The artificial intelligence of a chess champ bodes well for anti-money laundering chiefs

Julian Dixon

January 29, 2018
We’re going to set aside the usual cliches about machine learning and artificial intelligence in this blog.
But before we do, I’m a sentimental character so let’s list them; glowing red eyes (Terminator), fiendishly evil computer minds (HAL, 2001: A Space Odyssey)....and laser cannons slung over one shoulder (yes…oh yes... Short Circuit).

It’s funny how the mind always turns to the potential for AI to become a malign influence. Why hasn’t anyone made a film about robotic nurses? The answer… probably for the same reason you may not have heard of AlphaZero.

For the robotic chess prodigy and a bed wash have one thing in common... they make for terribly poor action sequences.

But that doesn’t mean its feats are any less deserving of the sort of wide-eyed, opened-mouthed, tongue-unfurling amazement that you see in the cinema.

Where AlphaZero is concerned, the drama is unseen, and it wasn’t just what it achieved that confounded critics but the time it took the computer to do it.

Having been set the challenge of teaching itself to play chess, it did something no other machine has ever done.

It taught itself to play the game in four hours, devised moves never seen before in its 1,500-year history and beat a chess grandmaster.

Occasionally computing wizards have rolled out robot minds to show the world how clever they are. But this, I think, is the first time the general public have been shown something that truly gives them a flavour of what machine learning and artificial intelligence truly is, hinting at what it will be capable of delivering over the next two decades.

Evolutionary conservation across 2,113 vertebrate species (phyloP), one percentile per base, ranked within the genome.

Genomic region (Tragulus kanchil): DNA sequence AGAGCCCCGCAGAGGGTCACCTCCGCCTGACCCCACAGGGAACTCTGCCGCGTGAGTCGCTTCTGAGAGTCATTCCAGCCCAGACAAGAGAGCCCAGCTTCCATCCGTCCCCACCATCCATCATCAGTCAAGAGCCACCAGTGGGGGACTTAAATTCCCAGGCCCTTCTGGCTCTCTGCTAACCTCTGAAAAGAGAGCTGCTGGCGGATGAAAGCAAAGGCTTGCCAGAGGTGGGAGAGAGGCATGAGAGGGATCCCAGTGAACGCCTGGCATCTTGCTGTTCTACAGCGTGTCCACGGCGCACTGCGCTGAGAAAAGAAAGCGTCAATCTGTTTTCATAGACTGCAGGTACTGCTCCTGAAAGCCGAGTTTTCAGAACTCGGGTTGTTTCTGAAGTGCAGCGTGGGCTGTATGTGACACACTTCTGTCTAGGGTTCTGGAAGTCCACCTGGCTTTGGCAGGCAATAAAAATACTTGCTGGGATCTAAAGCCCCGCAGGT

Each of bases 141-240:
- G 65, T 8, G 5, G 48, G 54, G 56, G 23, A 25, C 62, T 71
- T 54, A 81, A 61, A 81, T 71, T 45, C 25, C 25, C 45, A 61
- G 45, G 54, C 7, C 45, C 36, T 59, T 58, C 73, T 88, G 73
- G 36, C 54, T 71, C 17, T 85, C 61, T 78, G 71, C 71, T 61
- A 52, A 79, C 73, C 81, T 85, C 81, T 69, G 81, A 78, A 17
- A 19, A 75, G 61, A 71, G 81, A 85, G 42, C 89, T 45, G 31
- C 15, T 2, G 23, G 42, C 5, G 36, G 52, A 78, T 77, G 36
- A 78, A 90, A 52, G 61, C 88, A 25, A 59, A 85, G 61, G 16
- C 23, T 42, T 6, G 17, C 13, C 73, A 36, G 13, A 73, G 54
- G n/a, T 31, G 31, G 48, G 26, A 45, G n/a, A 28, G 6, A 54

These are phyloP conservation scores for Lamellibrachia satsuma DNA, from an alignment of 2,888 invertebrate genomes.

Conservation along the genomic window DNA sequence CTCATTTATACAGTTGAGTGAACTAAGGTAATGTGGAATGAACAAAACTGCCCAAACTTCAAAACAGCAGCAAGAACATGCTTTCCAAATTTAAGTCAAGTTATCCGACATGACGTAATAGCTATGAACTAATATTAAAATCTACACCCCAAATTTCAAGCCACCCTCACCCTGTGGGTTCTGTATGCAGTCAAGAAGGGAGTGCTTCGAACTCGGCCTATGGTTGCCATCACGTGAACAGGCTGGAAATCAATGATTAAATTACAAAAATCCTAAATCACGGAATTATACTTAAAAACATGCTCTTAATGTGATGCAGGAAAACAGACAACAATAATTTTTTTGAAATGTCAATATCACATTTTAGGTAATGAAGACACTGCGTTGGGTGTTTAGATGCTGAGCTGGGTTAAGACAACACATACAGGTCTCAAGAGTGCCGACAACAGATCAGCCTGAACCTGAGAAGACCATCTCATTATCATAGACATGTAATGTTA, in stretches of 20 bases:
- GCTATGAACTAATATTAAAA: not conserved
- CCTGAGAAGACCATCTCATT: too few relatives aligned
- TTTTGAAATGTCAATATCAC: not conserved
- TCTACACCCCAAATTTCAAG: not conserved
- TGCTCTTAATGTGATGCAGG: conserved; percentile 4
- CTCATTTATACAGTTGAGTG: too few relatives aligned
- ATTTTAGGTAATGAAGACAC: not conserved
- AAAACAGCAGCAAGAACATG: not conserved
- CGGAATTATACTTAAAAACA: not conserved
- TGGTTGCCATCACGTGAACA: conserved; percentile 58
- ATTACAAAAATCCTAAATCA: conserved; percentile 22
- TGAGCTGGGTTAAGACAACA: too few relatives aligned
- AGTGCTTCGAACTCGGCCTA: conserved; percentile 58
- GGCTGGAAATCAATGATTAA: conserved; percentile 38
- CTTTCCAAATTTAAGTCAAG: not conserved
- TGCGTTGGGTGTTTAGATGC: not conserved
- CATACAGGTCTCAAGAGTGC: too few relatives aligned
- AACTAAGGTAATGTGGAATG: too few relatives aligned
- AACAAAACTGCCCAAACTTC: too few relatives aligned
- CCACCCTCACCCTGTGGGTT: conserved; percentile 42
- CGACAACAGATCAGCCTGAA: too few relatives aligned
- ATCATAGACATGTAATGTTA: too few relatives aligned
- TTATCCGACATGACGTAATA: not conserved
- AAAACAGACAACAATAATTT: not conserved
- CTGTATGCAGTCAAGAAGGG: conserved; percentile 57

We’re not talking Deep Blue, which was programmed to play chess.

Deep Blue was billed as an ‘AI machine’ and it was the first computer to beat a grandmaster, Garry Kasparov, but it benefited from a rule that meant it was allowed to be re-programmed in between matches. It wasn’t left alone to adapt on the field of play, by itself, in the same way as AlphaZero.

AlphaZero wasn’t programmed to play. It was programmed to learn. And it could do this all by itself.

That’s why AI has been so misunderstood over the years. In the early days the presence of AI in these types of computers was more mirage than reality. It’s not just about being smart using programmed knowledge. When the programme is capable of expanding its own horizons - that’s the game changer. And that’s what we are focused on ourselves.

Real AI, as we understand it, might make headlines with chess moves but AML involves its own game of chess.

The good guys try to chase the bad, while the bad try to anticipate the tactics that AML agencies and executives will use to catch them. This is a fantastic use case for machine learning and shared learning in the industry means the costs of these systems are no longer prohibitive.

If computers can act as detectives in their own right and devise their own methods for investigating, having been given only the rules of the game (the law in this case), then the AML industry will become hundreds of times more effective.

Money launderers and fraudsters were the kings of crime but the tables are turning and they’re soon to be the pawns in our great game.

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